String of Hearts plant is such an easy care and fast growing joy to have in my collection. It has had a bit of trouble with Canadian winter but overall, it does well in low humidity situations. A bit of supplemental light goes a long way.
This plant is such fun. I can’t tell you how much I am enjoying the string of hearts because every day I love it just a little bit more and that’s highly due to the nature of it’s growth.
General String of Hearts Care Tips
Light: String of Hearts likes quite a lot of light and even handles a bit of direct sun. Mine is about 4 or 5 ft across from my South West window and gets some direct sun in the afternoon. In the winter, I try to boost it’s light with a grow bulb.
Water: What I LOVE most about caring for String of Hearts is that it’s pretty easy to tell when it should be watered. Look at the leaves near the crown of the plant. Are they plump? Like little juicy berries? Then your plant does not need water. If they are flattened, or squishy and the soil is dry, it’s time to give it a good soak. Hearts nearer the ends of the strings will be flatter as they are new so look to the older ones for clues. When it’s ready, give it a good soak until water runs out the bottom of the pot. Make sure to discard of any water that collects in the cache pot or saucer. In the winter, if the plant is getting less light you may need to pull back on the watering.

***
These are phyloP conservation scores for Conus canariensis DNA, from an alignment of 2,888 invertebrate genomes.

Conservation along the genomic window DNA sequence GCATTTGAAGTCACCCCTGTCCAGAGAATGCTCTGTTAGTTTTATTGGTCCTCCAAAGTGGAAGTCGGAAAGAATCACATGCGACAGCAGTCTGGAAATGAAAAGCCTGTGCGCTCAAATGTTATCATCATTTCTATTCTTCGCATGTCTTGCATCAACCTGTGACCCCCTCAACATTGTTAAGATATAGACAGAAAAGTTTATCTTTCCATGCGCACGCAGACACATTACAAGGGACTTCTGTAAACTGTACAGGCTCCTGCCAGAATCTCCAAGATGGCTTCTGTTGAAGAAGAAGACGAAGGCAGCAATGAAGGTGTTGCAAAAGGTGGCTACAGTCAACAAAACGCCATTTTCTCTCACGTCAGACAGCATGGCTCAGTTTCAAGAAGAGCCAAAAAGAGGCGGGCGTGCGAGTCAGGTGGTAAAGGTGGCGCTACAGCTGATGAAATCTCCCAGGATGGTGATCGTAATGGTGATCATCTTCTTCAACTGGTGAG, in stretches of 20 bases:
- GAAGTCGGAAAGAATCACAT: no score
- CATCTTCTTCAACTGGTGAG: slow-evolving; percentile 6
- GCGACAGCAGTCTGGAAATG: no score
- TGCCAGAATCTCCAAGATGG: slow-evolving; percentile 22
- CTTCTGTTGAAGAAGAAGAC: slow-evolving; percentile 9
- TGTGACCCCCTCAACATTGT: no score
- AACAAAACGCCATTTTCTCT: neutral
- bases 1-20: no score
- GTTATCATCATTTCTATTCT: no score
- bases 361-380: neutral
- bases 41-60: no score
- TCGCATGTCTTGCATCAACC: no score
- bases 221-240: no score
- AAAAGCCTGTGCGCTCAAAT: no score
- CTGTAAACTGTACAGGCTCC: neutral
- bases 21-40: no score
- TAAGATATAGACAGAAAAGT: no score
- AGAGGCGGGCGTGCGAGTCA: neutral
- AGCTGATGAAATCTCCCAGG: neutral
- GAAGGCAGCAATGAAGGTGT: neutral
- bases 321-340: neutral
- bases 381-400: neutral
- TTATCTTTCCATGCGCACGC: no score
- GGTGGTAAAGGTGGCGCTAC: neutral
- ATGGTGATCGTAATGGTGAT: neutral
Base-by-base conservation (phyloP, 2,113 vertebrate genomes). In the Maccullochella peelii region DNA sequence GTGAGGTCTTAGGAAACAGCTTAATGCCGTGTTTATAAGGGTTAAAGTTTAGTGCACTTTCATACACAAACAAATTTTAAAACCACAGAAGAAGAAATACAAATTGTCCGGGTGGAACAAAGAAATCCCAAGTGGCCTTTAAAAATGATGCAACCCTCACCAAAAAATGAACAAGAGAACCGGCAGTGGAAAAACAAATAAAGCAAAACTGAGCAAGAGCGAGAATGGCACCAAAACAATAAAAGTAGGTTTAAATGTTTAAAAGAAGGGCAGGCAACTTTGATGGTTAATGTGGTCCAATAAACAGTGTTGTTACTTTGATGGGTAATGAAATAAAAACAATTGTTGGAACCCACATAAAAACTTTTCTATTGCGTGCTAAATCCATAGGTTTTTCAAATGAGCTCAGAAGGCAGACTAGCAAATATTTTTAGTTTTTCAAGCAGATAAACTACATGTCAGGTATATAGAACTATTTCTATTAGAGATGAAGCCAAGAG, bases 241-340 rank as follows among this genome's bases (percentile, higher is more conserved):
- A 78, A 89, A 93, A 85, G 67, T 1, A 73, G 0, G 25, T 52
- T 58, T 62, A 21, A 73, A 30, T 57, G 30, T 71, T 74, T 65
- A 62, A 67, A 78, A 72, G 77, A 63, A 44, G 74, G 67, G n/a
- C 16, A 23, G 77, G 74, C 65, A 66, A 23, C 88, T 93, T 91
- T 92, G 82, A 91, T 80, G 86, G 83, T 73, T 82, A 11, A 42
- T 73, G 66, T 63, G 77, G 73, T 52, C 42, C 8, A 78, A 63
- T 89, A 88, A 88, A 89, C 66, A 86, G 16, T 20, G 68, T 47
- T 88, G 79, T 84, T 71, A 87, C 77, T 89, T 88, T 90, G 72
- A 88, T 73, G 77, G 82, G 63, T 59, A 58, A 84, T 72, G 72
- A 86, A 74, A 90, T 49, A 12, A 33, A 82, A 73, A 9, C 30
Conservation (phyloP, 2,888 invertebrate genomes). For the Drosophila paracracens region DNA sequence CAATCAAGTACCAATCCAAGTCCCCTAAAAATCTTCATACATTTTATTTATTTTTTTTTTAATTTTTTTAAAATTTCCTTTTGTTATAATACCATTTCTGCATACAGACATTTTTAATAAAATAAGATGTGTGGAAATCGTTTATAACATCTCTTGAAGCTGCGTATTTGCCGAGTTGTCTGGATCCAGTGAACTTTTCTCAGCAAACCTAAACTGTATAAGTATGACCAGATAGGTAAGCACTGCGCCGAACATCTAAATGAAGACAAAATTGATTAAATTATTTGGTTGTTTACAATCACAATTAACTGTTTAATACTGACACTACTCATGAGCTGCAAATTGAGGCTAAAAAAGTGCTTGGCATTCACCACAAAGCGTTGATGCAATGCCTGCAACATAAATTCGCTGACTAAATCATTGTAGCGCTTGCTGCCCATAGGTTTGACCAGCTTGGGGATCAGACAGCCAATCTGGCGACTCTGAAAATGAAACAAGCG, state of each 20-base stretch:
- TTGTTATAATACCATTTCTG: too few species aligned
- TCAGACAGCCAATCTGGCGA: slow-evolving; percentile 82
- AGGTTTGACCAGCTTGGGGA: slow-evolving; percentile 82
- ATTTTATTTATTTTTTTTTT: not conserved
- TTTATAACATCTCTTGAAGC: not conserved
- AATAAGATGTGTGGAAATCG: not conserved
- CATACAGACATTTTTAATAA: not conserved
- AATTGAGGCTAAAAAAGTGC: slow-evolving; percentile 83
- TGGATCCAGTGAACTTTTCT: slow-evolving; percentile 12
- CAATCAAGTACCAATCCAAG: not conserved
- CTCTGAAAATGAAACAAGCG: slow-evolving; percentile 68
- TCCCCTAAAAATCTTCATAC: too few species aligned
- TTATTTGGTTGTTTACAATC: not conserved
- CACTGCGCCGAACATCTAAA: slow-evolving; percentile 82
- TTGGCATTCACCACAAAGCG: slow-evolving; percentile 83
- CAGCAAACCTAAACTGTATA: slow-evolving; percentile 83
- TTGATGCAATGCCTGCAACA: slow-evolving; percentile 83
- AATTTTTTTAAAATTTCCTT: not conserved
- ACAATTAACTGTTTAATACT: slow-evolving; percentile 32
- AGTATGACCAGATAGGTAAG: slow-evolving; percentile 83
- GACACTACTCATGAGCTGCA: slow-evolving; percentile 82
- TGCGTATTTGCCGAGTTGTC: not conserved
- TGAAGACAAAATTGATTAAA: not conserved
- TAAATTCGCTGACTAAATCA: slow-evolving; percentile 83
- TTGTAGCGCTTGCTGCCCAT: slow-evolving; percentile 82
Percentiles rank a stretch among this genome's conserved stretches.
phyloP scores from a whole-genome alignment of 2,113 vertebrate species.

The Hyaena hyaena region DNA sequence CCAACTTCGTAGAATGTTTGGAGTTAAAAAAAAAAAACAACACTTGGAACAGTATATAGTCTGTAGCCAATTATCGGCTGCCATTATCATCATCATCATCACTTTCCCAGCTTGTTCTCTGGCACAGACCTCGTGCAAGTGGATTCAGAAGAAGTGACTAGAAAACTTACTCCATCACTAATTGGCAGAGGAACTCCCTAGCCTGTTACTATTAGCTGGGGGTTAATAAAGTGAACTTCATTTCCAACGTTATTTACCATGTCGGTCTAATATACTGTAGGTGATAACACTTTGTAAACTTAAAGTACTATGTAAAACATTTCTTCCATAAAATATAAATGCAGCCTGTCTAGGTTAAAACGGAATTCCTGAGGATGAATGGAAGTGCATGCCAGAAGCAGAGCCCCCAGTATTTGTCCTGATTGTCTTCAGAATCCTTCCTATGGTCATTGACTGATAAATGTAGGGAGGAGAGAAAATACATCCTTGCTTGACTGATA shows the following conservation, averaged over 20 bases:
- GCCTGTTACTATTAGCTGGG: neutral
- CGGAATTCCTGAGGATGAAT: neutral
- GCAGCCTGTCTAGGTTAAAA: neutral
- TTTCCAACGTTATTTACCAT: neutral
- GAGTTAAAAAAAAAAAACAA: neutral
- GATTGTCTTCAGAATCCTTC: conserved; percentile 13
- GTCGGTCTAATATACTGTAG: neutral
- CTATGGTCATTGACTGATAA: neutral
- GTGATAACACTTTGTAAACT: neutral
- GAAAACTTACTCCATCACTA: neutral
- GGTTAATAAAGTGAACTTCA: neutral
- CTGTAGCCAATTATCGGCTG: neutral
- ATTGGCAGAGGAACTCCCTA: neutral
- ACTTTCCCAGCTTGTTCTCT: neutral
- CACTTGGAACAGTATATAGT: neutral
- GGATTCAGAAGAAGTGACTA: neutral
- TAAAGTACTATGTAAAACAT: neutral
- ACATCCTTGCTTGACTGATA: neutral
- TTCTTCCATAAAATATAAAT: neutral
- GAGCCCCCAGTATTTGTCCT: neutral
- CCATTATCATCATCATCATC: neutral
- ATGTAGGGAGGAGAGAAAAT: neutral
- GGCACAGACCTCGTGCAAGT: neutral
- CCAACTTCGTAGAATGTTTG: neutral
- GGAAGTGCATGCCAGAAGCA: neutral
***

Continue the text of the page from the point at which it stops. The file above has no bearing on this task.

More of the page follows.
Soil: I treat this plant much like a succulent or peperomia in that it really needs a well draining soil mix. Mine seems quite happy in a mix of potting soil and cactus soil with a bit of extra perlite thrown in for good measure.
Humidity: The string of hearts is great in standard household humidity. No extra fussing required. Where you might want to increase levels is during propagation.
Fertilizer: I’m using a general houseplant fertilizer on my string of hearts every few weeks through the summer. In winter, I do not fertilize.
Pruning and propagation: Snip the strings if they become too long and remove the leaves closest to the cut end from the stem. Place in water for about 3-4 weeks to root then share with a friend or put them back in the pot to have a fuller plant. String of hearts will also grow tubers. If you snip the vine and plant the tuber in the soil it will root – no water propagation necessary!
If you hang your hearts, be sure the top of the plant gets light and not just the strings. It will thin out otherwise. If you find your plant is thin on top fear not! Just propagate a few strings to add back into the pot OR spiral a string around the top. It will eventually grow roots there and sprout new strings. This is a very easy care plant – I left mine for 2 weeks once while I was away and it was just fine upon my return. I highly recommend this beauty.
Here’s a new photo below – this plant does well in terra cotta pottery and I have been supplementing light during winter months with a grow light.